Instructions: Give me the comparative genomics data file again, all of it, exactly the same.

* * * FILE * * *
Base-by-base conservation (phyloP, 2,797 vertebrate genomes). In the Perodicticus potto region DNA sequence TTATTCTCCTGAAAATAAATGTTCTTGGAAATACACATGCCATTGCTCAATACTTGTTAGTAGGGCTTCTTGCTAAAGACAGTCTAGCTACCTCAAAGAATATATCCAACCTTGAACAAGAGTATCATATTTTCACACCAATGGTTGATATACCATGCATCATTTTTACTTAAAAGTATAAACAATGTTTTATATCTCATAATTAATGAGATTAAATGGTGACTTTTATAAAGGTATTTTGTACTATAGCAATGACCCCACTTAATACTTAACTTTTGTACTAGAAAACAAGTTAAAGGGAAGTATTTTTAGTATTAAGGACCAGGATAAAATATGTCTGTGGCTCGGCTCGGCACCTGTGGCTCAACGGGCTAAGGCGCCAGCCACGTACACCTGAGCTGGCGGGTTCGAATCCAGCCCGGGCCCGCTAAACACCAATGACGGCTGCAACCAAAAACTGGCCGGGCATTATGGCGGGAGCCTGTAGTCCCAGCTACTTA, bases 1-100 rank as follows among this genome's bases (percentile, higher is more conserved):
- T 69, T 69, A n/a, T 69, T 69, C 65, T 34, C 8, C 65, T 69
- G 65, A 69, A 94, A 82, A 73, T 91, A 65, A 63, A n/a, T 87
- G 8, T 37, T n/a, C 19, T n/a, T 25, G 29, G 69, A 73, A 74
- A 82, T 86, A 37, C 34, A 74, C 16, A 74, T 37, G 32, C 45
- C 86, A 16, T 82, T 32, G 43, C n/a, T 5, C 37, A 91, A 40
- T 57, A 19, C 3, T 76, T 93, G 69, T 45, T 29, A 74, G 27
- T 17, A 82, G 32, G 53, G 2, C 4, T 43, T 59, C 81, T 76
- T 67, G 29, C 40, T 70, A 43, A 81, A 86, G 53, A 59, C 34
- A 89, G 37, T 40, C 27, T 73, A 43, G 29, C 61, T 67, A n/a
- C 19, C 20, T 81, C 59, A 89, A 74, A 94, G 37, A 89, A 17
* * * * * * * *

Base-by-base conservation (phyloP, 2,797 vertebrate genomes). In the Perodicticus potto region DNA sequence TTATTCTCCTGAAAATAAATGTTCTTGGAAATACACATGCCATTGCTCAATACTTGTTAGTAGGGCTTCTTGCTAAAGACAGTCTAGCTACCTCAAAGAATATATCCAACCTTGAACAAGAGTATCATATTTTCACACCAATGGTTGATATACCATGCATCATTTTTACTTAAAAGTATAAACAATGTTTTATATCTCATAATTAATGAGATTAAATGGTGACTTTTATAAAGGTATTTTGTACTATAGCAATGACCCCACTTAATACTTAACTTTTGTACTAGAAAACAAGTTAAAGGGAAGTATTTTTAGTATTAAGGACCAGGATAAAATATGTCTGTGGCTCGGCTCGGCACCTGTGGCTCAACGGGCTAAGGCGCCAGCCACGTACACCTGAGCTGGCGGGTTCGAATCCAGCCCGGGCCCGCTAAACACCAATGACGGCTGCAACCAAAAACTGGCCGGGCATTATGGCGGGAGCCTGTAGTCCCAGCTACTTA, bases 1-100 rank as follows among this genome's bases (percentile, higher is more conserved):
- T 69, T 69, A n/a, T 69, T 69, C 65, T 34, C 8, C 65, T 69
- G 65, A 69, A 94, A 82, A 73, T 91, A 65, A 63, A n/a, T 87
- G 8, T 37, T n/a, C 19, T n/a, T 25, G 29, G 69, A 73, A 74
- A 82, T 86, A 37, C 34, A 74, C 16, A 74, T 37, G 32, C 45
- C 86, A 16, T 82, T 32, G 43, C n/a, T 5, C 37, A 91, A 40
- T 57, A 19, C 3, T 76, T 93, G 69, T 45, T 29, A 74, G 27
- T 17, A 82, G 32, G 53, G 2, C 4, T 43, T 59, C 81, T 76
- T 67, G 29, C 40, T 70, A 43, A 81, A 86, G 53, A 59, C 34
- A 89, G 37, T 40, C 27, T 73, A 43, G 29, C 61, T 67, A n/a
- C 19, C 20, T 81, C 59, A 89, A 74, A 94, G 37, A 89, A 17